Australian composer Kate Neal’s Never Tilt Your Chair (2017), for which she also designed the instruments, was one of the two works that comprised Never Tilt Your Chair Back On Two Legs, presented by Tura New Music and PICA. It plays on the sense of ritual that surrounds the sanctified family dinner table. The performance space has an air of familiarity with three chairs on three sides of a centrestage table and the fourth side, without a chair, open to the audience, an invitation to be involved in this mealtime.

The performance is a humorous take on the rules that we face at the dinner table, hence the work’s title. The performers lick and kiss knives, put their elbows on the table, throw napkins to the floor, sniff, rub their noses and chew with mouths open. The work utilises ‘extended’ techniques for cutlery, like striking forks and letting them ring—producing tones similar to tuning forks—and then pressing the prongs into the table to bend the pitch and using the mouth to amplify the tone.

The highlight of the staging for this piece is the shimmering cutlery chandelier hanging above the table, with spoons, forks, knives and a ladle at its centre. Towards the end of the first movement the chandelier vibrates, becoming an instrument in its own right and producing a captivatingly eerie and omnipresent dissonant hum.

The second movement sees Louise Devenish, Leah Scholes and Vanessa Tomlinson each move to wooden frames from which dangle slightly different combinations of utensils arranged in ascending pitch order. The performers play these homemade creations as if they are metallophones, initially striking with hard mallets and then moving to a mix of skewers and knives. The sound of cutlery on cutlery evokes a homely feeling reminiscent of those times at the table when everyone is too busy eating to talk, and closes the piece in a very rounded way.

Never Tilt Your Chair, Tura New Music, photo Bohdan Warchomij

The concert’s programming is masterful in its combination of the bright metallic sound world of Never Tilt Your Chair Back, with its 100 pieces of tuned, often antique cutlery, and the warmth of the wooden instruments and objects deployed in the next work, Dressur (1977). These polar opposite sound worlds successfully complement and contrast with each other, the theatrical nature of the works being their point of connection.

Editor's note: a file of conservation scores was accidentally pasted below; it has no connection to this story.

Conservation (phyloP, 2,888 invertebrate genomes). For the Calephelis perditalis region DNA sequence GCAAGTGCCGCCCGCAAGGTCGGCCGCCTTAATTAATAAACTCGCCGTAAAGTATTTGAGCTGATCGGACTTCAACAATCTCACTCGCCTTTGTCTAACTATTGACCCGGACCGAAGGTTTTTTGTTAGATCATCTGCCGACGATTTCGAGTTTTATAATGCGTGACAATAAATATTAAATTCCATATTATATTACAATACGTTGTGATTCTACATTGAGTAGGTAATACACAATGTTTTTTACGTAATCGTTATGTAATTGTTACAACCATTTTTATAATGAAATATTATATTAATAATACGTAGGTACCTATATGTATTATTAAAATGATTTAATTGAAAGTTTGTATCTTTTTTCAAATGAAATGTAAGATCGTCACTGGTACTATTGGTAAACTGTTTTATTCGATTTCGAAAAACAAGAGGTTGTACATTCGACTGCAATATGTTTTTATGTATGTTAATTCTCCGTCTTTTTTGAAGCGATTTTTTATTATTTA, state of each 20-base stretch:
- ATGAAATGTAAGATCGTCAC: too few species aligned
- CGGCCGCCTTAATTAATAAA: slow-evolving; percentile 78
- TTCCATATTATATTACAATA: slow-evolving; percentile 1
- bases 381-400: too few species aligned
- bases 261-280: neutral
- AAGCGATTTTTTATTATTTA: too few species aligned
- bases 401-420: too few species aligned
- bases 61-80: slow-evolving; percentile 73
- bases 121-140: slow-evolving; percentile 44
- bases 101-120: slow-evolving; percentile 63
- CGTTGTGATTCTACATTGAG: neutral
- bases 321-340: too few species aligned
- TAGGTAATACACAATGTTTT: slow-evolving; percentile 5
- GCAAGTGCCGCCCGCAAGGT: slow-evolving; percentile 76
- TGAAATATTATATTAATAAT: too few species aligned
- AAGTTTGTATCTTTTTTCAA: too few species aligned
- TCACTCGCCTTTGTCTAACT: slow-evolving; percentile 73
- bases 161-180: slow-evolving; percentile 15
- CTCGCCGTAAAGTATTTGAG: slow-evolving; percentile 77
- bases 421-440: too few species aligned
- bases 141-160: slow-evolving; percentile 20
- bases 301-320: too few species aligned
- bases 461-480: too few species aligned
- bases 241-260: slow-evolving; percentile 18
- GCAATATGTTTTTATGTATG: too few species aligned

Dressur, a 30-minute work composed in 1977 by Mauricio Kagel, combines visual and auditory elements in a theatrical space. The title comes from the German word for dressage, described by the International Equestrian Federation as “the highest expression of horse training where horse and rider are expected to perform from memory a series of predetermined movements” [program note]. To this end, Dressur features a series of quite complex musical and stage directions to be performed from memory, putting the performers in situations in which the seriousness of the task is juxtaposed with comic outcomes. The audience can’t help but laugh.

Dressur features a multitude of instruments and non-instruments laid out at three stations. Devenish begins at the marimba (the primary melodic instrument in the work) playing quick arpeggiac patterns akin to circus music, to which Scholes and Tomlinson in turn interject with a threatening chair and castanets. Though featuring a single instrument at a time, the work’s combination of sounds and performative elements creates an onslaught of aural and visual information that is incredibly entertaining.

Louise Devenish, Never Tilt Your Chair, Tura New Music, photo Bohdan Warchomij

Dressur is instrumental comedy of sorts; the instruments are played incorrectly drawing entertaining connections—for example, castanets used to imitate a typewriter. Devenish begins the work with quick arpeggiac patterns on the marimba (the primary melodic instrument in the work) which are reminiscent of circus music, to which Scholes and Tomlinson in turn interject with a chair and castanets. Highlights include Devenish dramatically up-ending a bag of wood chips onto the floor and Tomlinson unzipping the front of her dress in order to play coconuts positioned on her stomach and chest. Devenish interrupts her colleagues’ playing, dramatically tossing a string of wooden chimes about and, finally, slinging them over her shoulder. Auditorily, Dressur appears to focus on a single percussionist or instrument at a time, but after factoring in the performative elements of the work, the piece is experienced as an incredibly entertaining onslaught of aural and visual information.

Demonstrating their prowess—with dramaturgical assistance from Rèmi Deulceux for Never Tilt Your Chair—the trio delivered immersive performances of engaging, dramatic works executed with impeccable comedic timing, making for a memorable concert experience. With any luck this program will be performed again.

Tura New Music & PICA, Never Tilt Your Chair Back On Two Legs: Never Tilt Your Chair, composer, instrument designer, Kate Neal, dramaturgical consultant Rémi Deulceux; Dressur, composer Mauricio Kagel; musicians Louise Devenish, Leah Scholes, Vanessa Tomlinson; PICA, Perth, 10, 11 April

Top image credit: Vanessa Tomlinson, Never Tilt Your Chair, Tura New Music, photo Bohdan Warchomij